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Fishing

But when half of all crabs are ­harvested each year, we’ve got to work to keep the population steady

After almost three decades of effort, Maryland’s treasured Chesapeake Bay crustacean, the blue crab, has achieved a major scientific benchmark. The number of spawning females has at last reached the minimum target level for optimum species viability: 215 million sooks.

Our battle against heavy winds, stalled tide and slack current paid off

Small-craft advisories and a forecast of 15- to 20-knot winds made canceling our planned outing a no-brainer. For those who chose to disregard the warnings, however, that day proved to be a placid beauty with five-knot winds, a slight overcast and a red-hot rockfish bite almost all day long off Hackett’s Bar.

Where else can you be when ­nothing goes wrong?

There is nothing like an early June morning on the Chesapeake.     A bit of smoky haze was still rising off of the Eastern Shore in the far distance as we cleared the ramp and eased out of the channel onto  glassy Bay surface.     The quiet burble of our outboard was the only sound, and for a long while neither of us cared to hear anything else. At last, looking around at the rocky piers we were approaching, I took an already rigged light spin outfit and prepared a cast.

While not a beautiful swimmer, the channel catfish provides the sweetest flesh a seafood fanatic can hope for

Pulling on my weather gear, I headed out in the morning gloom to hook up the skiff. The forecast was poor, but I had cabin fever and had to get out on the water.     The white perch were up the trib shallows, I felt sure, and there is no better cure for poor weather than the promise of a good perch fry that evening. Now all I needed was the fish.

In May, it could be full of worms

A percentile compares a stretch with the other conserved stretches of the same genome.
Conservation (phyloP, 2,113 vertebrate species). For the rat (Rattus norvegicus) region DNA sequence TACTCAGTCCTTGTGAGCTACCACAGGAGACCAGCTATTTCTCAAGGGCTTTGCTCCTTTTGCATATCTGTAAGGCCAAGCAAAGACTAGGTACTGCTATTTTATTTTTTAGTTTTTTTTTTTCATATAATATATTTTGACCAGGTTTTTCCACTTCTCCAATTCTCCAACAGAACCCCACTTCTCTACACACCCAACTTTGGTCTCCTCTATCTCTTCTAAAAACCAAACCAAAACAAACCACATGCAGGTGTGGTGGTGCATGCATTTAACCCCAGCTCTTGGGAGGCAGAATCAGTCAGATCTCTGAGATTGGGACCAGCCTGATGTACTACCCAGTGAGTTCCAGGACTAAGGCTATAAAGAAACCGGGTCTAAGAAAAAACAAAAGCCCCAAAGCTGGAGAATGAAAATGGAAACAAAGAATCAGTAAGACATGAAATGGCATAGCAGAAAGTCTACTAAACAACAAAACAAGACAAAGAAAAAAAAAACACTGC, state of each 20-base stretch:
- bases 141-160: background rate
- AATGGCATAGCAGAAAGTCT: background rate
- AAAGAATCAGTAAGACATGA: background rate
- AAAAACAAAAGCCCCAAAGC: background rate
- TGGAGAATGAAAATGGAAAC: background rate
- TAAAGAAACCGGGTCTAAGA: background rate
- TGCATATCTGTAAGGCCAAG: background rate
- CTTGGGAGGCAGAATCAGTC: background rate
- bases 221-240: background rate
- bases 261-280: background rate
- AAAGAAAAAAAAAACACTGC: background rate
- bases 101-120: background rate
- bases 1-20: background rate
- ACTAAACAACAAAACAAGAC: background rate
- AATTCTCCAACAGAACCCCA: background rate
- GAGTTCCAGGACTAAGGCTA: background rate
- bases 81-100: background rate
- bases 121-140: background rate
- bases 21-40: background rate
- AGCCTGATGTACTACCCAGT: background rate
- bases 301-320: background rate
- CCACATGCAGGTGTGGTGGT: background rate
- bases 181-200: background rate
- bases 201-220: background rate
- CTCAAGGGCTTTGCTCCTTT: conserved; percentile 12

The second rockfish season opened just days ago to mock my expectations of another great fishing year.     Day one saw me headed to just below the Bay Bridge Western Shore rockpile, where the fishing had been gangbusters on the opener the last two years. Finding a dozen or so boats scattered there did not bother me. That early bite had been no secret, and I saw good marks on my finder throughout the area.

With resident rockfish season, ­fishing becomes catching

Trophy rockfish season ends Monday, May 15. On Tuesday, May 16, the second Chesapeake Bay rockfish season begins. At the change, the size limit changes from one fish of over 35 inches to two fish 20 inches or larger, only one of which may be longer than 28 inches.

This novice was hooked, even though her big fish got away

Her rod was bowed over with strain, the line hissing out against the drag and the muscles of her arms tensed with the force of a good fish running hard. Julie’s face, however, was bright with a smile. She was checking off a significant item on her life list and was enjoying every minute of it.

In his model boats, Norman Gross records maritime history

Watermen name their boats for their wives and girlfriends. There was a time when Norman Gross thought it a romantic gesture. Now, he’s not so sure.     “Why did the men name the boats after their wives? Was it because they loved them? Or was it because they say stuff on the boat they couldn’t say at home?” the 58-year-old Gross wonders.

Middle-schooler’s project reminds us that we owe today’s big stripers to ’80s moratorium

Eighth-grader Brian Zagalsky has been fishing since he was three years old. Now his love of reeling in big fish is paying double dividends.     The Annapolis Middle Schooler’s class project for National History Day grew into a prize-winning exploration of Maryland’s five-year rockfish moratorium launched in 1985.

Catching this rockfish was one great feeling

I hadn’t been set up long. Fishing big chunks of cut fresh alewife on the bottom in 40 feet of water, I saw the rod in its starboard holder quiver, then dip. I reached over and slid the reel’s clicker off so there would be no resistance on the line. The spool started up, then stopped, then started up again … ever so slowly.